By Poddy Wilson
On the 7th June, I was invited to watch the press night of Michael Flately’s Lord of The Dance, which is celebrating its 25th anniversary this year! The show is not only a display of the most impressive stamina, skill, and performance that I have ever seen, but also follows the classic narrative of good versus evil, leaving the whole New Theatre on their feet and applauding rapturously. It is no surprise that the opening montage was headlined with ’25 years of standing ovations’.
The New Theatre on George St was packed on opening night, with press drinks in the atmospheric piano bar. As press, we were treated to bubbles on arrival, and the hospitality was wonderful.
The show opened with the creator himself, Michael Flatley, narrating a brief history of the origins of the show. Over its 25-year history, Lord of the Dance has become the biggest dance show on earth, and is massively responsible for the global popularisation of Irish dance in recent years. The performance began with an eerie, mythical number, and the introduction of the Puck-like character of the ‘Little Spirit’ who would lead the narrative from one routine to the next, interspersing it with that familiar tune of ‘Dance then, wherever you may be’ on the tin whistle, which was the songful backbone of the show. The show was primarily comprised of two styles of Irish dance, those being performed either in hard shoes, like tap shoes, or soft shoes, otherwise known as ‘ghillies’. Whilst the dances in ghillies were incredible, requiring an unbelievable amount of control, flexibility, and, above all, fitness(!), as a tap dancer myself, it was the hard shoe numbers that really had me on the edge of my seat. The speed and rhythm were at once so expressive and virtuosic that you couldn’t help but be wowed by the performance. The show also featured interludes of vocals and fiddle music – and how the instrumentalists managed to dance and play at that speed, at the same time, I will never know!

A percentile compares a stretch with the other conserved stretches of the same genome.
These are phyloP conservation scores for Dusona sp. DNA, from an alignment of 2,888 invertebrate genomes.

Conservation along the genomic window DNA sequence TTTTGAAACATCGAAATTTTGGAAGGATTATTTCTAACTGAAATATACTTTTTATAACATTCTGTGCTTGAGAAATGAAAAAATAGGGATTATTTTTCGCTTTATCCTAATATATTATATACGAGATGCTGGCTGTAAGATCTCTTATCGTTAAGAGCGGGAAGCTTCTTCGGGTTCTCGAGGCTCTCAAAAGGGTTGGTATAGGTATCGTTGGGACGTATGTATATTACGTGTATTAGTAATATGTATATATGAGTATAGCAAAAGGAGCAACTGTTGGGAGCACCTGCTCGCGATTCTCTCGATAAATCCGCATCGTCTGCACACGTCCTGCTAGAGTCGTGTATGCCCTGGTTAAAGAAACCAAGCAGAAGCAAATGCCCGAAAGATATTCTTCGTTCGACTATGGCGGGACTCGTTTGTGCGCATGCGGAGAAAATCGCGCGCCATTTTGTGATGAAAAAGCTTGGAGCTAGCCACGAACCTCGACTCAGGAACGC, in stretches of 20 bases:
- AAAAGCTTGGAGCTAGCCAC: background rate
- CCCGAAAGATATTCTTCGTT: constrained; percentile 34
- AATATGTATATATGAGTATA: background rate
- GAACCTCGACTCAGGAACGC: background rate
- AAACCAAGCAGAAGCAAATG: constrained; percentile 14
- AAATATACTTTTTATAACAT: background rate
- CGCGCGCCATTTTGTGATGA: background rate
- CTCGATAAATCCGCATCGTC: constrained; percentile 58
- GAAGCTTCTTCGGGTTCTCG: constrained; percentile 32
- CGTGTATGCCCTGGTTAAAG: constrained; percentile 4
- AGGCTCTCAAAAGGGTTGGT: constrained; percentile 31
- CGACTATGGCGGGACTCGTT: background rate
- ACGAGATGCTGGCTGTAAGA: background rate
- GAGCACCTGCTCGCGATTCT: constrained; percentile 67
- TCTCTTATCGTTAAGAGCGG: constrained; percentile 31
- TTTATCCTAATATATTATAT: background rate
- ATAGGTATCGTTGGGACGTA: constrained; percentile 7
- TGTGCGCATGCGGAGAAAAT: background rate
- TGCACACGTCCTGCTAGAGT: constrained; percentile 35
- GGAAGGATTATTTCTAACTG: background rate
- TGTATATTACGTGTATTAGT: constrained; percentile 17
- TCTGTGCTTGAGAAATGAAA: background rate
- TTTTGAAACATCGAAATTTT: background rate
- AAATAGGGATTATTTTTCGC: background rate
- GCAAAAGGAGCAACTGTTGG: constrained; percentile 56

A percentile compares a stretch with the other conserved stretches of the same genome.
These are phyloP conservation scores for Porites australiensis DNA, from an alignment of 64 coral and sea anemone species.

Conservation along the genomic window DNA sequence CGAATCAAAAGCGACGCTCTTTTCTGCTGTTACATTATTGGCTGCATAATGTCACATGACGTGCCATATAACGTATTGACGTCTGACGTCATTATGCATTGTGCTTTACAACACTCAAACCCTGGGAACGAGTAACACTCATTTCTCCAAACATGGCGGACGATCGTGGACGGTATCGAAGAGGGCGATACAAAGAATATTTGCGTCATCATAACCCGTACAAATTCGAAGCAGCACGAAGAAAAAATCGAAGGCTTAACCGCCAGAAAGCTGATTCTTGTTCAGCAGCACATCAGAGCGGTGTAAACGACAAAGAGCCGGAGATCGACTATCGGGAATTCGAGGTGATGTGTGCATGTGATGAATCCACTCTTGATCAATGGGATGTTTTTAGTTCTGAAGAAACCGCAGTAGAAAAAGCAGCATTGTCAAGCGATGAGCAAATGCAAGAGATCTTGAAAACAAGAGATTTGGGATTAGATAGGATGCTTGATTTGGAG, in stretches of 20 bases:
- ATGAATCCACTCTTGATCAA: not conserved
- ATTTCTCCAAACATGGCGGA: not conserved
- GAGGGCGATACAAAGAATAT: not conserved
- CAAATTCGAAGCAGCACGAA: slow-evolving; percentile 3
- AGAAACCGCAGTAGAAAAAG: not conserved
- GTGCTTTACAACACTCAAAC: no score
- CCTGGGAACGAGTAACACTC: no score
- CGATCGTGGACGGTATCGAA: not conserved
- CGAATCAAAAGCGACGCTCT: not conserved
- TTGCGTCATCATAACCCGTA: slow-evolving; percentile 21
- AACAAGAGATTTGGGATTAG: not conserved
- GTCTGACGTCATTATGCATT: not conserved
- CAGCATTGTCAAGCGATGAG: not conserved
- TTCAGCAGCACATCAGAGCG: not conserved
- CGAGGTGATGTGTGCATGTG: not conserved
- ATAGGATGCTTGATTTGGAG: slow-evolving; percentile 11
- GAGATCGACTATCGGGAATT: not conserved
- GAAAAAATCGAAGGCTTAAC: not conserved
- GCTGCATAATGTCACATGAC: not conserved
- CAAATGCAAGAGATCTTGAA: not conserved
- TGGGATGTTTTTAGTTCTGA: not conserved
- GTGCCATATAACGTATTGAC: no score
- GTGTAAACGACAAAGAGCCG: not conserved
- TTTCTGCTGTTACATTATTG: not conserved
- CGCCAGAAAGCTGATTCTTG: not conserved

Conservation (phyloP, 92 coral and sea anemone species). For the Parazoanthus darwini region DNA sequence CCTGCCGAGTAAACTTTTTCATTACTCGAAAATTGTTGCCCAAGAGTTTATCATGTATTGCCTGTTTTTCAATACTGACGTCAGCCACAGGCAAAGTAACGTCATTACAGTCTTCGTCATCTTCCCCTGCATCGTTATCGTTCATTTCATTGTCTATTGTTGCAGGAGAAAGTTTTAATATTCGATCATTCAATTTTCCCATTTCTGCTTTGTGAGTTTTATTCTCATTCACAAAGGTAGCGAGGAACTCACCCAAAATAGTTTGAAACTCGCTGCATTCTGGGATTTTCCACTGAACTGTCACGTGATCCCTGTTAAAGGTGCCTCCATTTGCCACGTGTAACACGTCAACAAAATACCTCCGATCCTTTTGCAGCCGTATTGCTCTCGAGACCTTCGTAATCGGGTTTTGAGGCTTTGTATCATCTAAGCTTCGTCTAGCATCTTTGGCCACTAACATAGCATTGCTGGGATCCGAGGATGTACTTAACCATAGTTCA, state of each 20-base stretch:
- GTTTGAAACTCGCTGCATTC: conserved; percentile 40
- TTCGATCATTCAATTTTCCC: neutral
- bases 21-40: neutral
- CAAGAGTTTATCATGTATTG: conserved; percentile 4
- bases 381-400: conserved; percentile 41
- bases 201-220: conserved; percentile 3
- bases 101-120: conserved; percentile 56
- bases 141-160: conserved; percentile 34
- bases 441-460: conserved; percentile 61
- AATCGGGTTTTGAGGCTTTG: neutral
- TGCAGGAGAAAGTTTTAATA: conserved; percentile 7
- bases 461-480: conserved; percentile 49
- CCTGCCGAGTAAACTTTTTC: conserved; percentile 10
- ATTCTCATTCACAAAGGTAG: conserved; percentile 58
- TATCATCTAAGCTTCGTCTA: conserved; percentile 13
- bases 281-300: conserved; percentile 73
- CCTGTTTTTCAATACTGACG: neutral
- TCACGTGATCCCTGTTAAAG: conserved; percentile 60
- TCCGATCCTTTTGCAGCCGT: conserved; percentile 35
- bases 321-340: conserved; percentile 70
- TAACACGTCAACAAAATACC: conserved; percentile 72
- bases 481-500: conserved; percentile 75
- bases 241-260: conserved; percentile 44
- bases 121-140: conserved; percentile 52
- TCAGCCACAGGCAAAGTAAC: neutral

Before Michael Flatley’s performance of Riverdance during the interval of Eurovision in 1994, Irish dance had famously not made much use of dancers’ arms. In Lord of The Dance, this tradition is left far behind, with the lead dancer, the Lord of The Dance himself entrancing the audience with his full body choreography, in a way that comes off as almost arrogant in his showmanship, but which completely entrances every audience member. And, it was rather appropriate that this modern style had its origins in Eurovision, given some of the Bucks-Fizz-esque costume changes! Through the modernisation of the choreography, the moves become more communicative, allowing the dancers to tell the stories of combat, chivalry, seduction, frivolity, and finally unity.
In the closing number – the titular song! – when it came to the iconic canon moment, every spectator in the house found themselves clapping right along with those fast-moving feet. It’s a show that would appeal to everyone, regardless of their interest in dance in general: Lord of The Dance is a true spectacle.